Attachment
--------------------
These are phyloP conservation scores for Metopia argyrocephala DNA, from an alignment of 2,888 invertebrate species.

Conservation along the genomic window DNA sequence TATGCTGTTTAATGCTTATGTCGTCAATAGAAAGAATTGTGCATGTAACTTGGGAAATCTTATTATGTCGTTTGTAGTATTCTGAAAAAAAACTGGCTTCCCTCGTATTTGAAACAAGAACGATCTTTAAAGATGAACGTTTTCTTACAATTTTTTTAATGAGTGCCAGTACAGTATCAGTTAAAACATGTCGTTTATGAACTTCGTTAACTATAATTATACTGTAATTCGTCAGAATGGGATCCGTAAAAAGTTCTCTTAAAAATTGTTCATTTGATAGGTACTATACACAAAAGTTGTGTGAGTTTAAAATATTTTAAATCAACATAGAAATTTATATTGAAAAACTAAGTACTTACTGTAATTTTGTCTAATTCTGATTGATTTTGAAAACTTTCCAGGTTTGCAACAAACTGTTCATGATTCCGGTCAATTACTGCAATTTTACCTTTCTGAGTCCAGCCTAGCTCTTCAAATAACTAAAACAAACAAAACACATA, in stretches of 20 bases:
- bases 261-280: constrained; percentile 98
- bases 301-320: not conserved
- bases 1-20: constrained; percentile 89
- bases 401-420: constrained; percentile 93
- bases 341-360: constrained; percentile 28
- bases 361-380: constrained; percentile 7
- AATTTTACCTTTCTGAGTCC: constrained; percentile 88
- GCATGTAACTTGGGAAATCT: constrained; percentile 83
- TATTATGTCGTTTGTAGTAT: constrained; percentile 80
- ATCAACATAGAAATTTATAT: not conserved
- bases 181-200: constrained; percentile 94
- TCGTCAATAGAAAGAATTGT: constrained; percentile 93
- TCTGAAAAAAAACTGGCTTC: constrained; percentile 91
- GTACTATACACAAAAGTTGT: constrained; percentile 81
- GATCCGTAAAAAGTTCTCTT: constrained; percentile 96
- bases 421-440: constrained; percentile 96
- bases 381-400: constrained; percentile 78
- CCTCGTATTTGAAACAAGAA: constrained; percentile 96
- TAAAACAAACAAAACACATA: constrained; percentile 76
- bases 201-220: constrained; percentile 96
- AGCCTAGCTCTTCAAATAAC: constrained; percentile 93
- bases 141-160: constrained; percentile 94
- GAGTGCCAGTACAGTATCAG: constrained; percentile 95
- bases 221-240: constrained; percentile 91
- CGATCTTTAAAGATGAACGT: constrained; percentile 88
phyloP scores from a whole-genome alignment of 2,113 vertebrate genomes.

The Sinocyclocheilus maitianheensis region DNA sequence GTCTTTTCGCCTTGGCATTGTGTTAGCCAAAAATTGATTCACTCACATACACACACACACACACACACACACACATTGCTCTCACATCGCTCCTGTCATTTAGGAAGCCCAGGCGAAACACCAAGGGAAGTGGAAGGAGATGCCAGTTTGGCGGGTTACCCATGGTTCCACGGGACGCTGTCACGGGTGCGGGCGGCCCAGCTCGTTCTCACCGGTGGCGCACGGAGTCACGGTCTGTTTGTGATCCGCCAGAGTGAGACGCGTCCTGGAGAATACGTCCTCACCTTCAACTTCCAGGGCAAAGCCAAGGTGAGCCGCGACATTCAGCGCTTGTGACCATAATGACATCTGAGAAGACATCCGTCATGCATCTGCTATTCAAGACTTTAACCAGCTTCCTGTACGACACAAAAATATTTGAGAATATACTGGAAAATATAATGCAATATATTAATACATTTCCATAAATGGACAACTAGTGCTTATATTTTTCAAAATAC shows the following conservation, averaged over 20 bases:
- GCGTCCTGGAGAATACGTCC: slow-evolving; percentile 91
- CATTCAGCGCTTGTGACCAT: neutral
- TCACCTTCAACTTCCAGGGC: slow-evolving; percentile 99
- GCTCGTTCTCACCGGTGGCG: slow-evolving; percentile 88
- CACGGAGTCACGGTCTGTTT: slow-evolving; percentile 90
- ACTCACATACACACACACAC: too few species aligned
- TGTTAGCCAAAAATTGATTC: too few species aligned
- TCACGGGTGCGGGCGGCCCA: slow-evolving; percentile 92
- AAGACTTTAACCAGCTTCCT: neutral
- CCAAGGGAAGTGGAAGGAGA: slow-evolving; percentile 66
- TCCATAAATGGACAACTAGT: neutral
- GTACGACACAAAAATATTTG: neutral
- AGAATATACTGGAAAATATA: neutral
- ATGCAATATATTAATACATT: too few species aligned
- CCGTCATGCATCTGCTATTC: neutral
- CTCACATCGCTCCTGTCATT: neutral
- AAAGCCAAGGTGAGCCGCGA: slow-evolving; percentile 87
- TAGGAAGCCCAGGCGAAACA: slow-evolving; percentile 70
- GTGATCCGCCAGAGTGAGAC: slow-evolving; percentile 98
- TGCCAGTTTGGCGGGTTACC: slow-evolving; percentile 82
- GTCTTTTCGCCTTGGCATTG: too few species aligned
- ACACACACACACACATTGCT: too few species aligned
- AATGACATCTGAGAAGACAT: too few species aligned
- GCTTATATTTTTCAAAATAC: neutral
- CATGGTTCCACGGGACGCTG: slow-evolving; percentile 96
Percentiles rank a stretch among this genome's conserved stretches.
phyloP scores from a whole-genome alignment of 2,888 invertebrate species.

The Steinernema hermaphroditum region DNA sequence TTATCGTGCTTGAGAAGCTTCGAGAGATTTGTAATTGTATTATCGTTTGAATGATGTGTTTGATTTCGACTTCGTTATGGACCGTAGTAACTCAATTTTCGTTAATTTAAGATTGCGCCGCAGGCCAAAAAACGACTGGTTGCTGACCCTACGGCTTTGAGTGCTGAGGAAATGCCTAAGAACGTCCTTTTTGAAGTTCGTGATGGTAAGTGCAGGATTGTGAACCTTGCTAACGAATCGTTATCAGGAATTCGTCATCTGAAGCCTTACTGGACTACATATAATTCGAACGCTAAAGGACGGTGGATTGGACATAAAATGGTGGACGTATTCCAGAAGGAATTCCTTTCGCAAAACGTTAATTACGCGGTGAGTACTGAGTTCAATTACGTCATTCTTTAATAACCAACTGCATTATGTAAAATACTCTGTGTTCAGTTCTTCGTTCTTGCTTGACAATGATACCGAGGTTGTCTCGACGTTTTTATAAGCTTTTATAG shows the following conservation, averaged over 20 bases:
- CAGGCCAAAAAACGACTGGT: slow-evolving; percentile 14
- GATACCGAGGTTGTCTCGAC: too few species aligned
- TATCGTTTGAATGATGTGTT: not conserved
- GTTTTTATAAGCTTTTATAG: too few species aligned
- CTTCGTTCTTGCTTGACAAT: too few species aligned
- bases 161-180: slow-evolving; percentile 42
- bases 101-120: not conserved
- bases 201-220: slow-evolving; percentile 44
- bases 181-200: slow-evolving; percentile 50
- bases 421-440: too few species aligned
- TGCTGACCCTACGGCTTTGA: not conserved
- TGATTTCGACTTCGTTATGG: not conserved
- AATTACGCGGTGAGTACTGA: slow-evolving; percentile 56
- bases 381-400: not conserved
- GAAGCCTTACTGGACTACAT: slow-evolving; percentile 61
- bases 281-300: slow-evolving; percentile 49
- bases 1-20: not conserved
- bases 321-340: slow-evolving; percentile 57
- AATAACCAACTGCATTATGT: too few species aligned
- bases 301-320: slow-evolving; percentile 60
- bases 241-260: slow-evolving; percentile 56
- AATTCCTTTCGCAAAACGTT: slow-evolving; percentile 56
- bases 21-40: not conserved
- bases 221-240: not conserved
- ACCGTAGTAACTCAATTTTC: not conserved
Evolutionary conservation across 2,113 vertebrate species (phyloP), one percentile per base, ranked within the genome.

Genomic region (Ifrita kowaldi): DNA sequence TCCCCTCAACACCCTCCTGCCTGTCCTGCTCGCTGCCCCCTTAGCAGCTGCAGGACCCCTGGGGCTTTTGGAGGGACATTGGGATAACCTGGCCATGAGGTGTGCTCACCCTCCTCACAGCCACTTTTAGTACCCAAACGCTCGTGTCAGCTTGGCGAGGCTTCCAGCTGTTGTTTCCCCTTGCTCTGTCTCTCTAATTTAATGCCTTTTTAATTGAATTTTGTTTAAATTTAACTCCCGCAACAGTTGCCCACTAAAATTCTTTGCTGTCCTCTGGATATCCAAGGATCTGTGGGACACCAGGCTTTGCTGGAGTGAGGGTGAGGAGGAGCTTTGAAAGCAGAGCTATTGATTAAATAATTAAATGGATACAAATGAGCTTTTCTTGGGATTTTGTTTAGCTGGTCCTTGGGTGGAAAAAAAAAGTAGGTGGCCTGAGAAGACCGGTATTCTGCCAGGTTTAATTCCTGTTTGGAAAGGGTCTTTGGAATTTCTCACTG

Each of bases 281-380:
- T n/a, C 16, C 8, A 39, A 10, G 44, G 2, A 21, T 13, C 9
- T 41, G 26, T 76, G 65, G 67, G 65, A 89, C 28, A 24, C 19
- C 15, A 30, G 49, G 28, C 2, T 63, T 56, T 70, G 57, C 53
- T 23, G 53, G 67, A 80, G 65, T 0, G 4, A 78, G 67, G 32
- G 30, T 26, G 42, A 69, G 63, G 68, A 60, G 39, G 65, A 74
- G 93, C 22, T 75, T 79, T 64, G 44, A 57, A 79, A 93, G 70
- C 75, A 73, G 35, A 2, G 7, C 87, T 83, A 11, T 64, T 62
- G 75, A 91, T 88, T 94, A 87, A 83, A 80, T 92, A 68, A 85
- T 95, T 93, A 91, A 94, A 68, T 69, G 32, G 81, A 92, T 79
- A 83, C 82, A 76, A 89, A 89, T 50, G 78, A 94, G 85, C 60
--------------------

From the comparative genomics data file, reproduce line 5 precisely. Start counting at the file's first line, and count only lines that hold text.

- bases 1-20: constrained; percentile 89